Pika Pika Fantajin
A Man (or two) From The Future

Monty Python Live (mostly)

I think this might just be low quality enough for me to get away with it.How much of a Monty Python fan was I back in the day? Enough of one to know all the usual sketches by heart. Enough of one to own most of the records and books. Maybe going that extra geek mile further in some areas. (Do you know why Always Look On The Bright Side Of Life ends with the spoken line "I said to them, Bernie, I said, they'll never make their money back"? Well, I do.)

Was I at the O2 for their farewell show last weekend? Well, kind of. But it took me a while to make my mind up.

Let's be honest, nobody had particularly high expectations for Monty Python Live (mostly) when it was first mooted in late 2013. Even by the standards of a team whose finest hour on vinyl was the self-explanatory Monty Python's Contractual Obligation Album, there was something incredibly cynical about their decision to put on a series of arena-sized reunion shows, announced just a few months after they discovered that they owed Mark Forstater shitloads of money. With the level of admission prices you get at the O2 arena, plus my own personal qualms about staging comedy in a room that size, I politely stood back and let everybody else rush for tickets.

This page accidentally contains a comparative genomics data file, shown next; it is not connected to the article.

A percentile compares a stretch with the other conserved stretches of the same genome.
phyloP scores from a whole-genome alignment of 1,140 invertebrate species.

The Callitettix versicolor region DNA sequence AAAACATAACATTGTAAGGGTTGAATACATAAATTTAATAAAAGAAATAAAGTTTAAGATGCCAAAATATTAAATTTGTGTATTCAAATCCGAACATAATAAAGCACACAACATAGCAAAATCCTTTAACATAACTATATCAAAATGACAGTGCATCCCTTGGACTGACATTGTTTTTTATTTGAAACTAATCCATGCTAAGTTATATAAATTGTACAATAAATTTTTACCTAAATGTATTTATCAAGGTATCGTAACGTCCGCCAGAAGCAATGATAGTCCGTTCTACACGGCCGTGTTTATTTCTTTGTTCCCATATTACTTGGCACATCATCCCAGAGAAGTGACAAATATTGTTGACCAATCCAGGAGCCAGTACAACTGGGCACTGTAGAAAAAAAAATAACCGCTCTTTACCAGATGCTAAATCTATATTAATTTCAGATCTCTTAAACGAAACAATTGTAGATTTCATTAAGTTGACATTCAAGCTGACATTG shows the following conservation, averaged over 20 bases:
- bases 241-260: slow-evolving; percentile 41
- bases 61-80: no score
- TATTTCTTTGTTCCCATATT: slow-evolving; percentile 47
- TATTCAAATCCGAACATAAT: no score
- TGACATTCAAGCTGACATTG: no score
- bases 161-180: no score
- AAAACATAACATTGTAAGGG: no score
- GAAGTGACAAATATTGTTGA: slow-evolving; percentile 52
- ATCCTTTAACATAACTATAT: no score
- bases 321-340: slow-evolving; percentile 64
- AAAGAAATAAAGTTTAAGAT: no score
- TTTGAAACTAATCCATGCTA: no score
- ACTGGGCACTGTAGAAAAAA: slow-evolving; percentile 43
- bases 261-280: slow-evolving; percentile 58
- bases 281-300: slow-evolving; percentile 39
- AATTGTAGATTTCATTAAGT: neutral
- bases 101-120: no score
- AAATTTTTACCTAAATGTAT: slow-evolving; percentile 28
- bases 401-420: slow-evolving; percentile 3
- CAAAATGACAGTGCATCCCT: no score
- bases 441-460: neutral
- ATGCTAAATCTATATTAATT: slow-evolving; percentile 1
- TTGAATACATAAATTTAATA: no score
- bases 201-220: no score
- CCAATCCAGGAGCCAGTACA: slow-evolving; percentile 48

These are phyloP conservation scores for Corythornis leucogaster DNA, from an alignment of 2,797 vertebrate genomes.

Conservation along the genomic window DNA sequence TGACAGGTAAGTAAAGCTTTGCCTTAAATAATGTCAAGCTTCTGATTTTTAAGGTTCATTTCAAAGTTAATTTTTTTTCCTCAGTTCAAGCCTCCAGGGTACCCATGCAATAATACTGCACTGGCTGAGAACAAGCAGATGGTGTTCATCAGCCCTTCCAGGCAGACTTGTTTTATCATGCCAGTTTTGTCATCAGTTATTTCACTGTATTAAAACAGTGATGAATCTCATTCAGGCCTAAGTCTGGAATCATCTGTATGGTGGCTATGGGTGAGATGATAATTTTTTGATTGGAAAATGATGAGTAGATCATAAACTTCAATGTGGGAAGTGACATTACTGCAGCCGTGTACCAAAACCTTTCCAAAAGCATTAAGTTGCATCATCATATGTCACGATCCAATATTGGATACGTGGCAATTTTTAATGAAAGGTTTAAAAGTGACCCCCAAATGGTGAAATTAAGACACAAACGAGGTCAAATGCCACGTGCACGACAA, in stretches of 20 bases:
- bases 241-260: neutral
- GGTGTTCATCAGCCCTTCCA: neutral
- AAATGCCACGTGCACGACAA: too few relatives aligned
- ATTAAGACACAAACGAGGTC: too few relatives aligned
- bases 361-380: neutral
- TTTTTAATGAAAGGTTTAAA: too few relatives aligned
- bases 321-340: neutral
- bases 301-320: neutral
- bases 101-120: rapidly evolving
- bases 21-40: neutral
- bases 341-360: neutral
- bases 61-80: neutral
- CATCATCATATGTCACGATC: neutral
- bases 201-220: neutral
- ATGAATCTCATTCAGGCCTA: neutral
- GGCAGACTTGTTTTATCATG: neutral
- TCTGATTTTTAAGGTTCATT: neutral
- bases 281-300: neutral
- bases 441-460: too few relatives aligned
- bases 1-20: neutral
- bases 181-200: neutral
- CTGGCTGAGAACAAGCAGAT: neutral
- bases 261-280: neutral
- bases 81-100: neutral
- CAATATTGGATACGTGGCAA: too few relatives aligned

But as we got closer and closer to the show date, the expectations started to rise. Word got out that Eric Idle was bringing a little of the Broadway pizazz of the original Spamalot to the show, and that intrigued me. Python was never really about the grand gesture: the films had their moments of visual ambition here and there, but all the moments everyone loves involve two or more people just talking nonsense at each other. That sort of material could be destroyed by pumping it up to fill a twenty-thousand seat venue, but interweaving it with large production numbers could be just the thing to make it work.